Mexico reports January trade figures today. Mexico recorded a $5.5 bln trade deficit last year. The shortfall was $26.5 bln in 2022. There have been numerous articles in the financial press playing up China's exports to Mexico. If these exports are finished goods, then claims that Chinese companies are using Mexico to avoid US tariffs on Chinese goods is fair but there is still a domestic content requirement, which the USMCA toughened compared with the earlier iteration under NAFTA. If Chinese goods imported by Mexico are consumer goods, meant for domestic consumption, no harm no foul. On the other hand, Mexico's imports from China could be semifinished goods or capital equipment as plants are built to produce goods that will be later exported may cause greater consternation among American observers and policymakers who have argued that US production of goods in China, such a General Motors, should not be counted alongside US exports to China to arrive at a comprehensive measure of US penetration. We argue that for historical reasons (overvalued dollar and foreign protectionism) encouraged US companies to pursue a direct investment strategy as opposed to the more traditional export-orientation to service foreign demand. Sales by majority owned affiliate of US companies has consistently been greater than US exports for more than half a century. The same is now true for Japan and for similar reasons. China's movement in the same direction may be driven by real or threatened protectionism.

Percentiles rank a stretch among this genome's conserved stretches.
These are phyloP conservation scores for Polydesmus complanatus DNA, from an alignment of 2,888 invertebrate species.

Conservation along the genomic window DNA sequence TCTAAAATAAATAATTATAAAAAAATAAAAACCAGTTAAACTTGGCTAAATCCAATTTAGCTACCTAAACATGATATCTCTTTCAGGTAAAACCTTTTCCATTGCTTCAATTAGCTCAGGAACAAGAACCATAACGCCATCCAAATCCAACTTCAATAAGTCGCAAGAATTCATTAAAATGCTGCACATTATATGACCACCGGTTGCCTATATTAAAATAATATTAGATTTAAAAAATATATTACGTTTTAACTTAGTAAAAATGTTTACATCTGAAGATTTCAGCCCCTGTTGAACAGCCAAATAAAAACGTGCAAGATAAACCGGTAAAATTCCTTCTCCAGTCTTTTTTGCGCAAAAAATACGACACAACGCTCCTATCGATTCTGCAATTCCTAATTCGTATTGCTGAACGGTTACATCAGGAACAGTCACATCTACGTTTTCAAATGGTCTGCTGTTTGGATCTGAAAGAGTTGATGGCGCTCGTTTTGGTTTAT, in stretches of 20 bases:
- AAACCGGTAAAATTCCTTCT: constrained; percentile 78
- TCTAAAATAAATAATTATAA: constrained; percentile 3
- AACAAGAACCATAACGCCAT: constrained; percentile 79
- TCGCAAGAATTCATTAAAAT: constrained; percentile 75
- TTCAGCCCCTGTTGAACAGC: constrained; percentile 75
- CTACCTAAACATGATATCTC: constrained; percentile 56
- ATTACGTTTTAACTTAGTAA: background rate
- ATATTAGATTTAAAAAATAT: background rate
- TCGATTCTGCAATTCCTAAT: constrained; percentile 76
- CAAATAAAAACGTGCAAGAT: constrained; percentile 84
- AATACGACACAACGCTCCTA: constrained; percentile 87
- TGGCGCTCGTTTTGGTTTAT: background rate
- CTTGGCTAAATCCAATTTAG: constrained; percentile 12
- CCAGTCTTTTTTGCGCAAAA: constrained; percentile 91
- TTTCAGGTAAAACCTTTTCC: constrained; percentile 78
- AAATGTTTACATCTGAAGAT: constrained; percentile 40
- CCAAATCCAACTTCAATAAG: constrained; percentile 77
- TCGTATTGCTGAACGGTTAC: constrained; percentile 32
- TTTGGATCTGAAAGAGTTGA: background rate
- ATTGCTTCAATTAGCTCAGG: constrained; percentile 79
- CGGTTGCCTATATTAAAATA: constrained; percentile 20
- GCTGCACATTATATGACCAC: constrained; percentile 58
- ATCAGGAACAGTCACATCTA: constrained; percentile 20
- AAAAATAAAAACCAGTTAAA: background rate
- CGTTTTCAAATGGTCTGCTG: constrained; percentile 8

The implied three-month volatility of the Canadian dollar is slightly above 5%, a four-year low. As typically is the case, it is the lowest volatility among the G10 currencies. Although the greenback has settled higher in all but one week this year (first eight), for the better part of the past seven weeks, it has traded between roughly CAD1.3350 and CAD1.36. Moreover, for the tenth session today, the US dollar continues to trade in the CAD1.3440-CAD1.3585 range established on February 13, the day the US reported January CPI. There are $500 mln of options at CAD1.3550 that expire today. There are options for another $600 mln that expire tomorrow at CAD1.3570. The greenback slipped to almost $1.3490 in the European morning and found new bids. Meanwhile, the US dollar continues to fray the five-week downtrend line against the Mexican peso but has not settled above it. It comes in today around MXN17.1170. The dollar is trading near a three-day low against the peso near MXN17.05 in Europe. With intraday momentum indicators stretched, we do not look for strong follow-through selling in North America today. The US dollar also pulled back against the Brazilian real. After approaching BRL5.0 before the weekend, the dollar slipped to almost BRL4.97. Nearby support is seen in the BRL4.96 area. A small rise in Brazil's IPCA CPI today (to ~4.55% from 4.47%) is unlikely to deter the central bank from cutting the Selic rate again next month. At 11.25%, the real rate is punishing. That same applies to Mexico which has similar inflation and overnight target rate, but unlike Brazil (Colombia, Chile, and Peru), Banxico has not begun the easing cycle. 

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Read more by Marc on his site Marc to Market.